gather up money from billionaires in order to destroy the candidate they
don`t like and that`s what we`re talking about.


O`DONNELL: Joining me now, Maggie Haberman, senior writer for Politico,
and Sam Stein, "Huffington Post" White House correspondent and political
editor and MSNBC contributor.

Let`s listen to Rove defending what he is up to last night.


ROVE: We listen to our donors. That`s why we`re getting involved with the
Conservative Victory Project. We have people who gave us $328 million on
2011 and `12. And they said why did -- why did we come up short in these
races that we should have won. We deserve to have a right to be involved
in primaries and we wanted to go about it in a thoughtful fashion.

Look, if you take the attitude that nobody ought to be involved in
primaries, fine. But if you take the attitude that some groups ought to be
able to be involved in primaries and not other groups then there`s a little
bit of a hypocrisy there.


O`DONNELL: Maggie, here`s Karl Rove, who was able, as he says, to raise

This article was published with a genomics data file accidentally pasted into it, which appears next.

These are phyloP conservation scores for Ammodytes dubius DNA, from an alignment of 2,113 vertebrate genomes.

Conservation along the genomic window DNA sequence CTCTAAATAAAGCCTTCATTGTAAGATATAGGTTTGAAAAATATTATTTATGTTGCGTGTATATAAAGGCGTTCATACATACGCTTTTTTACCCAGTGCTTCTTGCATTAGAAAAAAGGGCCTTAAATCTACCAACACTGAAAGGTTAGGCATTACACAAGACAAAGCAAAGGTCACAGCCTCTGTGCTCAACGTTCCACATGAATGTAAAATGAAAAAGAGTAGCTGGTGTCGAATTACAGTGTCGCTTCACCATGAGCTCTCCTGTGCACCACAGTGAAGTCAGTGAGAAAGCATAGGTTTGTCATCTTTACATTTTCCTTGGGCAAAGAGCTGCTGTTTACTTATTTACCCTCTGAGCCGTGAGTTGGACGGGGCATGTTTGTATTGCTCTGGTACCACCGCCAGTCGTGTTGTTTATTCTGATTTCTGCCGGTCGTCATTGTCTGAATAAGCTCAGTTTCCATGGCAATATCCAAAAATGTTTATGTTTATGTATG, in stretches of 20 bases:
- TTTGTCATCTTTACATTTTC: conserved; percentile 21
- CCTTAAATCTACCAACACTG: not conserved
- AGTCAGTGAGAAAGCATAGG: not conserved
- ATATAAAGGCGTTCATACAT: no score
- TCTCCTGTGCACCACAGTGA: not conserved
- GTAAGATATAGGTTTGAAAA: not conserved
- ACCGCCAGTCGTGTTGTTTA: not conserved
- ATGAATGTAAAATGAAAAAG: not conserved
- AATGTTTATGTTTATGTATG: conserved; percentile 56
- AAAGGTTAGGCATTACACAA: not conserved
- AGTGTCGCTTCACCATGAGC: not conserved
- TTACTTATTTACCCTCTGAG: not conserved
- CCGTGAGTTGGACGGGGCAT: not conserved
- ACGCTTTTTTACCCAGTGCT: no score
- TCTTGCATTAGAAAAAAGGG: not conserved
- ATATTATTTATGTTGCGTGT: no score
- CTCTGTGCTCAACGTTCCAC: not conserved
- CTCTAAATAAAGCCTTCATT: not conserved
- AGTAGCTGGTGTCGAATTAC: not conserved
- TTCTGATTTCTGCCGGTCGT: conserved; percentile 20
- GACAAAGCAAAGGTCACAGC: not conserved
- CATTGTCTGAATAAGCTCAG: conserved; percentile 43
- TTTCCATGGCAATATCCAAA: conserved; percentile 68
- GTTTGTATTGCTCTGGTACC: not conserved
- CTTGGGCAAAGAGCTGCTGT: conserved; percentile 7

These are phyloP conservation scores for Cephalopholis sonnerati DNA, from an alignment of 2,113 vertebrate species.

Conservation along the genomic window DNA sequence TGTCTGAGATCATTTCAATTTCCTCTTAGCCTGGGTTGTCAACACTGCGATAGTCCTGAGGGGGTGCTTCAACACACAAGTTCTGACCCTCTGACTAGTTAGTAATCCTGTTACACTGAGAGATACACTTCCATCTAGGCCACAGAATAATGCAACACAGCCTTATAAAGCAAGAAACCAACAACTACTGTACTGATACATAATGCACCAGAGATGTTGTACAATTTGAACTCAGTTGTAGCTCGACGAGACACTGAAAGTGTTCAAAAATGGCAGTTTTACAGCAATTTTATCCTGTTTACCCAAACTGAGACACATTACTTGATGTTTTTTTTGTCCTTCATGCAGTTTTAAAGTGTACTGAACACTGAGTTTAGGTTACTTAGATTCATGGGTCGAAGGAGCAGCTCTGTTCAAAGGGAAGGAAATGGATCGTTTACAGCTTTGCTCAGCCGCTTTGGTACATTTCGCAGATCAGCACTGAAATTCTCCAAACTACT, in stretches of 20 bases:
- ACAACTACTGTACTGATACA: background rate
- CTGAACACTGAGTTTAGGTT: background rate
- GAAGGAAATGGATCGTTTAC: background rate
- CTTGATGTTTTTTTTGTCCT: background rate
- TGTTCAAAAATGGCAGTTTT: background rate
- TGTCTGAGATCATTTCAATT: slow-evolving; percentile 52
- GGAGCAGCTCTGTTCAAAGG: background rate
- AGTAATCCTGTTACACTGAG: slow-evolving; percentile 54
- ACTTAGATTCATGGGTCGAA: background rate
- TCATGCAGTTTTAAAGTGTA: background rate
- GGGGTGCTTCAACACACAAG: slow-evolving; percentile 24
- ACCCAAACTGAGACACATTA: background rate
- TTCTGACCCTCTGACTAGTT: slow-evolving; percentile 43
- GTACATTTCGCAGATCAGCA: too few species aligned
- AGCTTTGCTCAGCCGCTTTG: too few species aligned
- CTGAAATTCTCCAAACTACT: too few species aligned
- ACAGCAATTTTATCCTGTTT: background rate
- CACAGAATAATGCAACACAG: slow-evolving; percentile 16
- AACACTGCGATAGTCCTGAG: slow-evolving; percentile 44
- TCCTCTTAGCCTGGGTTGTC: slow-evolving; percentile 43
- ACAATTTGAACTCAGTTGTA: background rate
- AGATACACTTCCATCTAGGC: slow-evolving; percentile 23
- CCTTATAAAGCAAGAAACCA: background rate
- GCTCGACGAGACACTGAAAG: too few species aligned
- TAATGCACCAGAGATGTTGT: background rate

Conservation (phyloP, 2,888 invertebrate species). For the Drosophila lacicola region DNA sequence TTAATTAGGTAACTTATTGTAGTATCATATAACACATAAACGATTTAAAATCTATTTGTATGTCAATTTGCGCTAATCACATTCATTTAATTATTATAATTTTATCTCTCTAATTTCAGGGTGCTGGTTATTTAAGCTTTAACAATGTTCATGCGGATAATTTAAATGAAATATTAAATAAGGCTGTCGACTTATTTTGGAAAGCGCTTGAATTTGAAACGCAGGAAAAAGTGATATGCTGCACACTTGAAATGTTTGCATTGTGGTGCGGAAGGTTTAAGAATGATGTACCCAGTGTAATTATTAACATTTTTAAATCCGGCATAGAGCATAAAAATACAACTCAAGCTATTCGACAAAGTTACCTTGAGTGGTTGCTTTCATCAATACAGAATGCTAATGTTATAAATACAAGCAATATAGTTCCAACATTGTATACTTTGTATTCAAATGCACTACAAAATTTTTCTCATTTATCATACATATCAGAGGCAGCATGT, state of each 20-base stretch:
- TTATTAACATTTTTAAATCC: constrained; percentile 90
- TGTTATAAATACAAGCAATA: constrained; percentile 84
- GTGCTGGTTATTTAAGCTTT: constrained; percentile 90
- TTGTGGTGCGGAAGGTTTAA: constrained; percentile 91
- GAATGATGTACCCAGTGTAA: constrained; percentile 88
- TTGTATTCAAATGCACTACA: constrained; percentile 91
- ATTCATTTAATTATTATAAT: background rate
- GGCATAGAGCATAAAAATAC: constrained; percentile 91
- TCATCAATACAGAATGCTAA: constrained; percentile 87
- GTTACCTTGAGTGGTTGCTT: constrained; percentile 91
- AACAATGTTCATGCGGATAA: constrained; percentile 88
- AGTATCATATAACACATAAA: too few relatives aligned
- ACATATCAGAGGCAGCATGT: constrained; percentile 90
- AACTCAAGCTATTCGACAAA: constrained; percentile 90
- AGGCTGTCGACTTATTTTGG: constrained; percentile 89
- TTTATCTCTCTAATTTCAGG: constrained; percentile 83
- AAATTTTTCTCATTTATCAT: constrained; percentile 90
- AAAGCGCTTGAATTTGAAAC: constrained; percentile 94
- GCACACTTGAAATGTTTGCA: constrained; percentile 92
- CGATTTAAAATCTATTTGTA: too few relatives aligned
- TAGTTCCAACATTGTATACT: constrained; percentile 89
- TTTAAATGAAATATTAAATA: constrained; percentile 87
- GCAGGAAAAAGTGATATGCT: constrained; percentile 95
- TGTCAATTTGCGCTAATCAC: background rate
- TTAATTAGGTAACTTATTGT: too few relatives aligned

$328 million. No one else in the Republican world could have possibly done
that but he did that based on a reputation that seems to no longer exist.

MAGGIE HABERMAN, POLITICO: Well, at a minimum, their reputation has taken
a bruising and at a minimum people see that he has a bit of an Achilles`
heel and they are taking aim. There are some people who are Tea Party
groups that don`t like him. There are groups that are long established
like the Club for Growth which is a real threat because they actually they
fund raise and so that`s sort of a different issue.

Either way, you have donors who, to his point, there are donors who -- and
he acknowledge the donors are upset. But, you know, some people say that
their fundraising will not be hurt. Other donors who I spoke with are very
frustrated, say there is a lot of concern and that they would like a better

I suspect that Rove would still be able to raise a fair amount of money and
we should asterisk that Newt Gingrich complaining about billionaires is
sort of comical given that he`s campaign was essentially kept alive by
Sheldon Adelson singlehandedly for a long time as donations to his super

But I do think Rove is no longer ruling with an iron fist. He has had a
lot of critics over the years. He`s had a lot of people who just disliked
him over the years in the party. And there is some (INAUDIBLE) going on.

O`DONNELL: Gingrich explained in an op-ed piece this week why he thinks
the Rove plan isn`t so great. He said, "While Rove would like to argue his
national nomination machine will protect Republicans from candidates like